But others of us have shorter attention spans.  I find sometimes it helps to mix it up--think of it as a "circuit" chore-workout and move from station to station.  This is especially true when something is mentally challenging or odious.  It can help to switch from physical to mental tasks, depending on what sounds the least loathsome.

As I mentioned before, sometimes the Ten Minute Trick to Tackling Hideous Tasks can be quite useful, and can even make this...

...suddenly look like a refreshing break rather than a pain in the ass.

5. Reward Yourself!

Enough of this...

And it's time for...

...whatever anti-oxidant filled nutritious reward your body would appreciate.

[Oh, and btw, after a chore-filled week as we transition to our summer digs, I am now rewarding myself and tagging along with the Lobster on one of her business trips.

This may, unfortunately, mean more crappy camera-phone shots and yet more tedious tales involving health/fitness challenges on the road.  And I may eagerly read comments yet still be lame about how often I reply to them for a few more days.]

How do you guys approach chores? Any advice? 


  1. I totally use the carrot method. "If you finish such-and-such, you may have so-and-so". Works almost all the time, because my brain is so gullible! If I ever figure out that, as both the reward doler-outer AND the reward doler-outee, I could bypass the whole chore in the middle, I'm going to be scrambling for another method. At this point though, my brain still falls for it!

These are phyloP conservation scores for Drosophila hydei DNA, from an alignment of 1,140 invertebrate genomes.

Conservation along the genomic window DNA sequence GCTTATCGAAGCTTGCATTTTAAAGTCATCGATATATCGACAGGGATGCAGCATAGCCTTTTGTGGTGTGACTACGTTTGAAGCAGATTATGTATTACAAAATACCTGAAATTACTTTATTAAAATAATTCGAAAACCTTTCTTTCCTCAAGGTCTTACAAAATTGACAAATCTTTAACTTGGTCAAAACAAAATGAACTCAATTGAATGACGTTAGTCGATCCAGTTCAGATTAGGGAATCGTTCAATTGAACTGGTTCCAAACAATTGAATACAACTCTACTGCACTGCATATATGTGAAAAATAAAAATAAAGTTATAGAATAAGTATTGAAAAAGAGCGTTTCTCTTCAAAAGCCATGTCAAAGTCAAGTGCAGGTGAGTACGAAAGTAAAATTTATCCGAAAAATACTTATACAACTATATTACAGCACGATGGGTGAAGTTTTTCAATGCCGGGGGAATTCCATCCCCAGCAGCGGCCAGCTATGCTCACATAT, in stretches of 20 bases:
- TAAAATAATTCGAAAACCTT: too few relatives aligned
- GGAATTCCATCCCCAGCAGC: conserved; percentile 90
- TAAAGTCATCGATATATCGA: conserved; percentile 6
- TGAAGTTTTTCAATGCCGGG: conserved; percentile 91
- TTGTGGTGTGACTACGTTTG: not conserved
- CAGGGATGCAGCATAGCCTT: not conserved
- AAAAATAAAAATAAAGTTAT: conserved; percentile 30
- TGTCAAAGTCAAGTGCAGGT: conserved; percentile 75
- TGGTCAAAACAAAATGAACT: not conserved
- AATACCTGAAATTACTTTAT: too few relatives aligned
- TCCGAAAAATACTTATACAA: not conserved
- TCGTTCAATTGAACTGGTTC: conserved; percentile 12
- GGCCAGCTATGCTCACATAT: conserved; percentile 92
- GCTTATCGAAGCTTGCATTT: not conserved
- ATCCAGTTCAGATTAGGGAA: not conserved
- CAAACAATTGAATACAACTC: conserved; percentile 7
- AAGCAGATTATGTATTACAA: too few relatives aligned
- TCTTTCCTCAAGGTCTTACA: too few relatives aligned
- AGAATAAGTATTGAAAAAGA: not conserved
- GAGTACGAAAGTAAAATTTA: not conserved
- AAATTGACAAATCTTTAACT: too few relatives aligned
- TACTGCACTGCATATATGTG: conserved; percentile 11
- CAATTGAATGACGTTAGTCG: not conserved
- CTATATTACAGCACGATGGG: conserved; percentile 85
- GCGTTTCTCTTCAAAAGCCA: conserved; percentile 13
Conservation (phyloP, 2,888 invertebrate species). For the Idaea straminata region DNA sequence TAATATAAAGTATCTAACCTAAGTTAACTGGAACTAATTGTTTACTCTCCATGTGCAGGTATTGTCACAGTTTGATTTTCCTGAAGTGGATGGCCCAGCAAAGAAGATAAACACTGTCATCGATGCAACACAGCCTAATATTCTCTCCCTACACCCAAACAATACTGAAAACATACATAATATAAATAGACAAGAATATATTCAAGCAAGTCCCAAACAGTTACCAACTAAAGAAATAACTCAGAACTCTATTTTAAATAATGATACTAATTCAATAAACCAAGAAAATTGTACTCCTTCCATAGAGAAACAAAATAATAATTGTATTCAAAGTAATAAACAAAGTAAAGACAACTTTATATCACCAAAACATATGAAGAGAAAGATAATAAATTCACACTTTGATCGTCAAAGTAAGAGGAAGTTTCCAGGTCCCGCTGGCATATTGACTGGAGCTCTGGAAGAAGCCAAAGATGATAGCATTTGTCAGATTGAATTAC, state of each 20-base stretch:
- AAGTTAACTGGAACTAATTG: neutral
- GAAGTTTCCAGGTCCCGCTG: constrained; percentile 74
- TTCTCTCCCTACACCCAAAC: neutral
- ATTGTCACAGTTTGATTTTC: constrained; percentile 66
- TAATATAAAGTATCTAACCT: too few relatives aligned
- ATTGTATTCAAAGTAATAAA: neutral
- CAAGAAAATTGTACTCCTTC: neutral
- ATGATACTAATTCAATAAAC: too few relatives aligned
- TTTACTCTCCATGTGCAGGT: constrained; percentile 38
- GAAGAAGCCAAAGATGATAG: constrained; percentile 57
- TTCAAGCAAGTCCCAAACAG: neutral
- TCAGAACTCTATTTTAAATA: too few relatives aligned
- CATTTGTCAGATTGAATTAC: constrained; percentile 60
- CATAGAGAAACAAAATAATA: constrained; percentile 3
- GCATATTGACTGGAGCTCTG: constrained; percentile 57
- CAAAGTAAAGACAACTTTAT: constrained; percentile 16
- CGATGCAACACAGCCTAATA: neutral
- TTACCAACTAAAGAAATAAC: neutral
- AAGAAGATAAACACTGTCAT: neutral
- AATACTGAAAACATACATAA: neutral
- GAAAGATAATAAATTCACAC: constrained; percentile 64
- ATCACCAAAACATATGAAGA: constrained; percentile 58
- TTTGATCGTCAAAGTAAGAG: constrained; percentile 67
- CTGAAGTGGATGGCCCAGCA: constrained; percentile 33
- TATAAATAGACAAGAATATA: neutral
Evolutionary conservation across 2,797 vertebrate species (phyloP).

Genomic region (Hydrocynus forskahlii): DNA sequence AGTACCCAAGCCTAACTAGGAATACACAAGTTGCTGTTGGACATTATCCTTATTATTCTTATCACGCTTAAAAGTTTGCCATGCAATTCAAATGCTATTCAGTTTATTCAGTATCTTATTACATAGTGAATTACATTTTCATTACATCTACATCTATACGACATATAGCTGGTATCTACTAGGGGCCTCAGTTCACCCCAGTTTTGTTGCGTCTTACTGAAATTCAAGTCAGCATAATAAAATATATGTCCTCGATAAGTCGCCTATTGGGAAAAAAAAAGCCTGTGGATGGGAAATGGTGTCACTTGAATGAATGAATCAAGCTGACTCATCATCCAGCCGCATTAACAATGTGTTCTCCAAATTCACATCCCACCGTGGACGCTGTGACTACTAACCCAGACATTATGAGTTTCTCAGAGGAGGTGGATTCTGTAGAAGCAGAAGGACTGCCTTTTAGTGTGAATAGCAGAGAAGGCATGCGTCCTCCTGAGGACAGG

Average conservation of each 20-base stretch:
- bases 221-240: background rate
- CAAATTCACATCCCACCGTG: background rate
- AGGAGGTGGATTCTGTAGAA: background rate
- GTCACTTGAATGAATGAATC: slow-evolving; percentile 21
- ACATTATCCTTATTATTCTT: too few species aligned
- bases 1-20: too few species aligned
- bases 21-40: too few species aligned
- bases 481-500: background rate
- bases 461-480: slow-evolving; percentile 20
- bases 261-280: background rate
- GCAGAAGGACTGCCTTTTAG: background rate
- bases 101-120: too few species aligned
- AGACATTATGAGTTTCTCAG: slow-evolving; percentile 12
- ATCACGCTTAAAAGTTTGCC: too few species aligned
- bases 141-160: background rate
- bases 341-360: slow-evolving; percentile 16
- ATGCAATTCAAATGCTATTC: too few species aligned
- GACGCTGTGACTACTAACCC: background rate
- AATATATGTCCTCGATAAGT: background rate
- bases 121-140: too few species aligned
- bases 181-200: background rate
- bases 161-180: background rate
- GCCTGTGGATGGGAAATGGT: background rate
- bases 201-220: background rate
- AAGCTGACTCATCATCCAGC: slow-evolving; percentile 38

1. That's awesome Emmaclaire that it works so well for you! My problem: WAITING for the reward until afterwards. A pre-reward treat kinda defeats the purpose of the whole reward notion, yet I've been known to cheat. :( Glad you are not so lame!

  2. I use the reward system. When I'm done I get to nap/read/have chocolate.
    It usually works. When it doesn't I tell myself I'll have a clean house/garden/whathaveyou and pretend it is reward enough.
    Mostly I just swear and get on with it.

  3. I hired a badass cleaning service.

  4. Most of the chores I hate involve things I'm allergic to. It's hard to convince yourself to pull weeds that you know will make it hard to breathe through your nose for hours afterwards. On the other hand, much as I hate vacuuming, I know it must get done if I'm not to feel worse, so by this time in my life it gets done on a regular schedule. I do break the house down into segments for that, but sometimes I do all the segments at once.
    I'm still trying to figure out why desk work has become such a burden just recently. I used to just do it, and now I'm finding myself putting it off over and over. Maybe if I can identify the reason for this avoidance I can discover a workaround.

    Mary Anne in Kentucky

  5. Death Ride GrandmaMay 29, 2014 at 12:32 PM